Political & Economic Organizations - Additional Reading
The Buffalo Trade
By the mid to late-eighteenth century, the North West Company and the HBC had extended their trade far into the interior. The new posts were far from the eastern ports to Europe and the companies faced a huge challenge shipping supplies and trading goods in, and transporting furs out. Crews often spent months paddling canoes and needed a portable, concentrated food source to sustain them.
In 1779, Nor’Wester trader Peter Pond brought back pemmican from a trip he made to the Athabasca River. Pemmican is made by drying buffalo meat, grinding it in to a powder and mixing it with melted fat. Sometimes berries are added for flavor and extra nutritional value. Pemmican had been a staple food among First Nations for centuries.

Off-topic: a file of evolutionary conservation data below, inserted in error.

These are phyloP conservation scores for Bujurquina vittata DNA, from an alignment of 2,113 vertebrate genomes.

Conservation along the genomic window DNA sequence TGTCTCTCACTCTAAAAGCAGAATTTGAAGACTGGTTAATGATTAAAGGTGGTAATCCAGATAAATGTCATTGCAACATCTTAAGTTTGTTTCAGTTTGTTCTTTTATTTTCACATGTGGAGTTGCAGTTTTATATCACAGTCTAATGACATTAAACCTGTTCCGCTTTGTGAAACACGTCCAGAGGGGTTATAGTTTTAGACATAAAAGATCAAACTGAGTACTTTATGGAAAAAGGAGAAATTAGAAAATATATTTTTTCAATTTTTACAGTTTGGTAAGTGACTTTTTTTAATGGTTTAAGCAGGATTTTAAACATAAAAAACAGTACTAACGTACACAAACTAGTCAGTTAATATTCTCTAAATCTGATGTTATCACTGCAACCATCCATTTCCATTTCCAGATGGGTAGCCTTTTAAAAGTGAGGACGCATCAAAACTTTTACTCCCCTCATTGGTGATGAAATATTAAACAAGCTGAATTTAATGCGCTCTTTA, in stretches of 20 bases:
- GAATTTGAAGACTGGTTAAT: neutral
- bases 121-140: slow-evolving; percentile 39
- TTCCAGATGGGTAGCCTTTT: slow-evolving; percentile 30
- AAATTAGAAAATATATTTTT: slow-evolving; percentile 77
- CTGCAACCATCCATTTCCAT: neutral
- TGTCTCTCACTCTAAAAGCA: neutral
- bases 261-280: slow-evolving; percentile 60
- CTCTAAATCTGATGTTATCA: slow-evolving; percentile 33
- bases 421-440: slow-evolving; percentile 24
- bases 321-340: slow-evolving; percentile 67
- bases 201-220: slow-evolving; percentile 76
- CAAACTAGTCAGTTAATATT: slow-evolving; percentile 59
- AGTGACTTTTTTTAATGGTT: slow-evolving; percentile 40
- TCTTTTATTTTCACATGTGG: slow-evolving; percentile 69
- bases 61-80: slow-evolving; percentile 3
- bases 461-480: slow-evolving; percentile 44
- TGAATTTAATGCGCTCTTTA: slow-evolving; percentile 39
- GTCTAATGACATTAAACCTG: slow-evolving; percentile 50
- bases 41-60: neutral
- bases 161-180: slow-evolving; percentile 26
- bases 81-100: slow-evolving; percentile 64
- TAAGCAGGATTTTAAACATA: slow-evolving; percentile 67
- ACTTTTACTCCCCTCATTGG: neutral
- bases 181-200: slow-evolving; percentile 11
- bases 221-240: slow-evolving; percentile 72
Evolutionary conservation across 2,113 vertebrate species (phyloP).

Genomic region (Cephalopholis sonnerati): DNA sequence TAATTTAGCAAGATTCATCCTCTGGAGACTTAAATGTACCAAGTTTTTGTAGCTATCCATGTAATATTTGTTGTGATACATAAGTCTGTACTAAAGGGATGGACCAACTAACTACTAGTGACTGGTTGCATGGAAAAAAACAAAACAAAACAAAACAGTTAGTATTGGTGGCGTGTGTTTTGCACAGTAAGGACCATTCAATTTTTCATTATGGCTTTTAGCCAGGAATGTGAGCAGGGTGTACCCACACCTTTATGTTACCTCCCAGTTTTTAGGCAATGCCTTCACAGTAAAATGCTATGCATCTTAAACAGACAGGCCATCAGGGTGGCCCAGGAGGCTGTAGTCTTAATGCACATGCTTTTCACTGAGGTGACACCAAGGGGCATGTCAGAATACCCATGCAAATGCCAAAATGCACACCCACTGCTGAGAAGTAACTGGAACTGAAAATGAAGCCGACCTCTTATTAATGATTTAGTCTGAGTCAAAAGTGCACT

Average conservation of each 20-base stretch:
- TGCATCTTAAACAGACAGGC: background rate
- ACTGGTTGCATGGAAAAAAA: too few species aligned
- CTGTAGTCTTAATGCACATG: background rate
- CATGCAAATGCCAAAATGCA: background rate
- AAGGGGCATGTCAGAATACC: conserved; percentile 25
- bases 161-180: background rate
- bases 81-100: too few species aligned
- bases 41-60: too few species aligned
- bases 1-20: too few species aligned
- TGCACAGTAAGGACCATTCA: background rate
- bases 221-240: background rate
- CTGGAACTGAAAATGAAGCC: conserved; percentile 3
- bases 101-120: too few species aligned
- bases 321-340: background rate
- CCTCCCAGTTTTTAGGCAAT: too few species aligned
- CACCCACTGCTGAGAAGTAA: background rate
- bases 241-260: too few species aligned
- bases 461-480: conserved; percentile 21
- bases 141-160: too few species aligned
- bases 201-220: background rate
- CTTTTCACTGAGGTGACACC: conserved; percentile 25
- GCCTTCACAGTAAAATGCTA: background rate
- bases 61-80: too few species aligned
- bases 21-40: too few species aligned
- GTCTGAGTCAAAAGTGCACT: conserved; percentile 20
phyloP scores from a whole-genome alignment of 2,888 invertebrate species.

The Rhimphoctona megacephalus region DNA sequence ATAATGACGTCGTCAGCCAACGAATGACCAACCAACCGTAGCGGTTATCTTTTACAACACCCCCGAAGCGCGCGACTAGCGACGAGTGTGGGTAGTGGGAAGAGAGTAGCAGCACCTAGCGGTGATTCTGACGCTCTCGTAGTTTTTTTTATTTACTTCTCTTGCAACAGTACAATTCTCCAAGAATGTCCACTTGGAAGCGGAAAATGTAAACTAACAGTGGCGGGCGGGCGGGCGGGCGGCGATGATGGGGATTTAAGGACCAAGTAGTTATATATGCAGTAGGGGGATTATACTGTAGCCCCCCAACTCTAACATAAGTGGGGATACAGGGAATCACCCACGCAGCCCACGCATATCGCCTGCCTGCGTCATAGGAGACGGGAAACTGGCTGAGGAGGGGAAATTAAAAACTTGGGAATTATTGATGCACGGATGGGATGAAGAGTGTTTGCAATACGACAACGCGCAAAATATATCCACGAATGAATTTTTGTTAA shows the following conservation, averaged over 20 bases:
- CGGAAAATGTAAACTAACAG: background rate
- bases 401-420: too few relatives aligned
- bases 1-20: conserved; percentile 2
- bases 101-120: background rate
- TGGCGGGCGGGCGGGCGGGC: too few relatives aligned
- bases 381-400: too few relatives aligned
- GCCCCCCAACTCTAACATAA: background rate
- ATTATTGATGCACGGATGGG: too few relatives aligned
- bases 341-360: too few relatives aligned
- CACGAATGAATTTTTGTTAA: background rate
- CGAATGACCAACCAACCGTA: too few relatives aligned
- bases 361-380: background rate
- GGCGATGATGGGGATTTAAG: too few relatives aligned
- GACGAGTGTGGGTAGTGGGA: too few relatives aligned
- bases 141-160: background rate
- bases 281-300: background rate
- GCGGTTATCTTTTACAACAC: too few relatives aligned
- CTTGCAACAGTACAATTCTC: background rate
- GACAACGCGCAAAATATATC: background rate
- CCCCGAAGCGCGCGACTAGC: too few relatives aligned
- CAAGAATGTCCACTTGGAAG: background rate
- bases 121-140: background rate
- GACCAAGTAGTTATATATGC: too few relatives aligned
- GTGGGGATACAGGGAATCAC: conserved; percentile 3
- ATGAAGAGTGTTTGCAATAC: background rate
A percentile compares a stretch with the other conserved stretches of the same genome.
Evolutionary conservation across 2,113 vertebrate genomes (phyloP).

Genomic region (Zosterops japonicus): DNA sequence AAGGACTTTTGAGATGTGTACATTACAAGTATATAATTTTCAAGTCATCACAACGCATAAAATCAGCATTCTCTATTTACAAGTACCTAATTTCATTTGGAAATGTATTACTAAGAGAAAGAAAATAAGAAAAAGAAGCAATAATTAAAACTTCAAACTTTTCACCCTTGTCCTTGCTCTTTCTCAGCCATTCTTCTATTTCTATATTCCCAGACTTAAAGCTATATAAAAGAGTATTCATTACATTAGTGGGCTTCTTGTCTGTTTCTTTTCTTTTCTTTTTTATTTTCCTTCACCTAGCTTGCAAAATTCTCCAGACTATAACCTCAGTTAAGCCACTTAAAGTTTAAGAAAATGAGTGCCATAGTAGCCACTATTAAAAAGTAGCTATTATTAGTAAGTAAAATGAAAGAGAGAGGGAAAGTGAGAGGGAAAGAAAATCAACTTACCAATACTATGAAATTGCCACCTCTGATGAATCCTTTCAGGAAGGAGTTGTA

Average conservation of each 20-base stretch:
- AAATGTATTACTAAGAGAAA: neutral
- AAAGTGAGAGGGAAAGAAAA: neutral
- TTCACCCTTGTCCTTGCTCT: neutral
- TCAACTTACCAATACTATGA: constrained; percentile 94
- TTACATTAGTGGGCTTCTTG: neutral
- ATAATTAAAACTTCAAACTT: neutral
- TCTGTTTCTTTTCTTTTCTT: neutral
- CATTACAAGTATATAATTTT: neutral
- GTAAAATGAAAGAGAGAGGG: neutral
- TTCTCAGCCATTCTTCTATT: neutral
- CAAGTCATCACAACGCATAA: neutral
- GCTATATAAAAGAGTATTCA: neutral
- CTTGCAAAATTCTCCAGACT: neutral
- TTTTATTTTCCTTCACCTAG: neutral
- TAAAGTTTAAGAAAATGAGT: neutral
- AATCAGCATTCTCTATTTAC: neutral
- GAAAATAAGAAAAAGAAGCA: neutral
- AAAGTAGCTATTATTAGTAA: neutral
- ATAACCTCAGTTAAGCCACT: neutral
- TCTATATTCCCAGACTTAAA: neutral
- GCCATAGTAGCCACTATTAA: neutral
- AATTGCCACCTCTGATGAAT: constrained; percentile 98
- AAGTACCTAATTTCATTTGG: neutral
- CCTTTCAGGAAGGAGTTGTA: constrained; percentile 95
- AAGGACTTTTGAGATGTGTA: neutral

Pemmican kept indefinitely and provided huge amounts of food energy for little weight. In short, it was the perfect food for traveling fur traders. The demand from the competing companies for pemmican, newly popular buffalo robes, and dried buffalo tongues gave birth to a new economic opportunity for both First Nations and Métis people.
During their fall hunt, First nations used buffalo jumps or buffalo pounds to kill large numbers of buffalo at once. They quickly dried most of their meat in order to preserve it for the winter. They pounded in into pemmican and the sewed it into buffalo hide sacks. The traditional part of their way of life was easily and profitably expanded to supply fur traders.